Pitch invasions must be stopped to keep football safe

OLIVER HOLT: Patrick Vieira was NOT in the wrong for his reaction to the pitch invasion at Goodison Park… fans and clubs MUST starting taking responsibility to ensure that order is restored

  • There have been a number of pitch invasions at football matches in recent days
  • Patrick Vieira was goaded by a fan during a pitch invasion on Thursday
  • He kicked out at the fan and could now be punished by the FA for retaliating
  • Vieira does not deserve to be punished for his reaction to being taunted
  • It is up to fans and clubs to ensure football can be played in a safe environment 

There have been suggestions over the 48 hours since the incident happened that Patrick Vieira may be charged by the FA for the altercation he had with a goading, shouting, rambling, taunting, swearing, abusive Everton fan who ran through the chaos of the Goodison Park pitch on Thursday and chose to celebrate his side’s deliverance from relegation by baiting the Crystal Palace manager.

‘Suck on that, you muppet,’ the Everton fan yelled at Vieira, as he danced unsteadily around him in the post-match mayhem, flicking the V-sign in his face. Then he shouted: ‘Whaaaaaay, f*** off.’ We know all this because the Brain of Britain in question was filming it on his mobile phone, hungry for a moment of fame, caring little that it was a moment of ignominy.

He seemed surprised when Vieira, who was being jostled and surrounded, reacted and kicked out at him. So surprised that he fell over. People like him have grown used to the impunity of social media where they can hurl abuse at whomever they want from a safe remove and, unless the abuse is particularly egregious, there will be no repercussions. When you shout abuse at someone face-to-face, often there are consequences.

The idea that somehow Vieira is the person who has done something wrong here is a sick joke. Football and the people who run it should be under investigation, not the Crystal Palace boss. Football — the Premier League, the FA, Everton — left him unprotected in the middle of a mob. They put him in harm’s way. They left him vulnerable to attack in his place of work. It is the pitch invaders and the authorities who enable them who should be under investigation, not Vieira.

So I’m sorry to resort to a cliche favoured by previous generations but given that these scenes of mob violence at our football grounds feel like a throwback to the Eighties, maybe it’s apt: the FA should give Vieira a medal for what he did at Goodison, not criticise him or investigate him or sanction him.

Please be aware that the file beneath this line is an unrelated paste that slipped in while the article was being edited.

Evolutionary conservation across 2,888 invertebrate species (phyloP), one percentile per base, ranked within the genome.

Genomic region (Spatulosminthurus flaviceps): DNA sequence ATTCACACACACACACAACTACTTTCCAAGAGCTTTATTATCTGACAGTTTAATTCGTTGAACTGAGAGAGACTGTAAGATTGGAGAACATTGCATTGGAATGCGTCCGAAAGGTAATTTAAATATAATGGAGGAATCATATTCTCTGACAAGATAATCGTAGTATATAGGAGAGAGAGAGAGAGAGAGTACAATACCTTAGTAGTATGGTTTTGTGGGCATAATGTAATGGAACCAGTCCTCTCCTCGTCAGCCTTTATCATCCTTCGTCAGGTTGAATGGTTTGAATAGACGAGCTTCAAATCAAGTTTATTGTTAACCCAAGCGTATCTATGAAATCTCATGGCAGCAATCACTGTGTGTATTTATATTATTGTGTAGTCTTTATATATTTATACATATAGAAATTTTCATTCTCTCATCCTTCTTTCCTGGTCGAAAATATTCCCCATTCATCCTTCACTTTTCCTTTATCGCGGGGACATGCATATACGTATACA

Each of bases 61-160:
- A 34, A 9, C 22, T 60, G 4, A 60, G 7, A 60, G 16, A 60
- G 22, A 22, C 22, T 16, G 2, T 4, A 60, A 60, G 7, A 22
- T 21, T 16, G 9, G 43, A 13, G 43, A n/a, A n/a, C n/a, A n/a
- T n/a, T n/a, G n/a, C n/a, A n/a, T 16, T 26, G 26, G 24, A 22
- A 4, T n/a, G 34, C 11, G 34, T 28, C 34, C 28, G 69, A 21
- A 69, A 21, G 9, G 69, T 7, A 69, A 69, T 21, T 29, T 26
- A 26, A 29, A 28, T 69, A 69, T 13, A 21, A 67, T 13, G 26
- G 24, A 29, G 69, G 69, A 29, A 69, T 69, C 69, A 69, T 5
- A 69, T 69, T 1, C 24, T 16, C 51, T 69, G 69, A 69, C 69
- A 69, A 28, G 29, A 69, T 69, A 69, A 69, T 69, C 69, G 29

Enough is enough. If no one at the Premier League or the Football League was going to make a stand, then thank God for Vieira. Players and managers have become sitting ducks at our grounds. It was about time one of them signalled that the danger they are being subjected to is utterly unacceptable before someone is killed.

Patrick Vieira was taunted by a pitch invader at Goodison Park on Thursday night

Vieira kicked out at the fan and could now be sanctioned by the FA for his actions

Accuse me of hyperbole for that if you want but think about it first. I still hear people saying that we need to do something about pitch invasions before a player or a manager is seriously hurt. But somebody already has been seriously hurt. Sheffield United’s Billy Sharp needed medical treatment after being flattened by a fan in the aftermath of Nottingham Forest’s play-off victory over the Blades at the City Ground last week. Forest season-ticket holder Robert Biggs was jailed for six months and banned from football grounds for 10 years for his sickening assault on Sharp, who was standing on the touchline as fans invaded the pitch. Biggs launched a flying headbutt at Sharp, who did not see the attack coming. He suffered cuts and bruises. He was lucky, in a way. It could have been a lot, lot worse.

In another world, supporters running on to a pitch to celebrate would be a demonstration of spontaneous joy. But this is a football climate where joy often curdles quickly and turns to anger or provocation or mockery.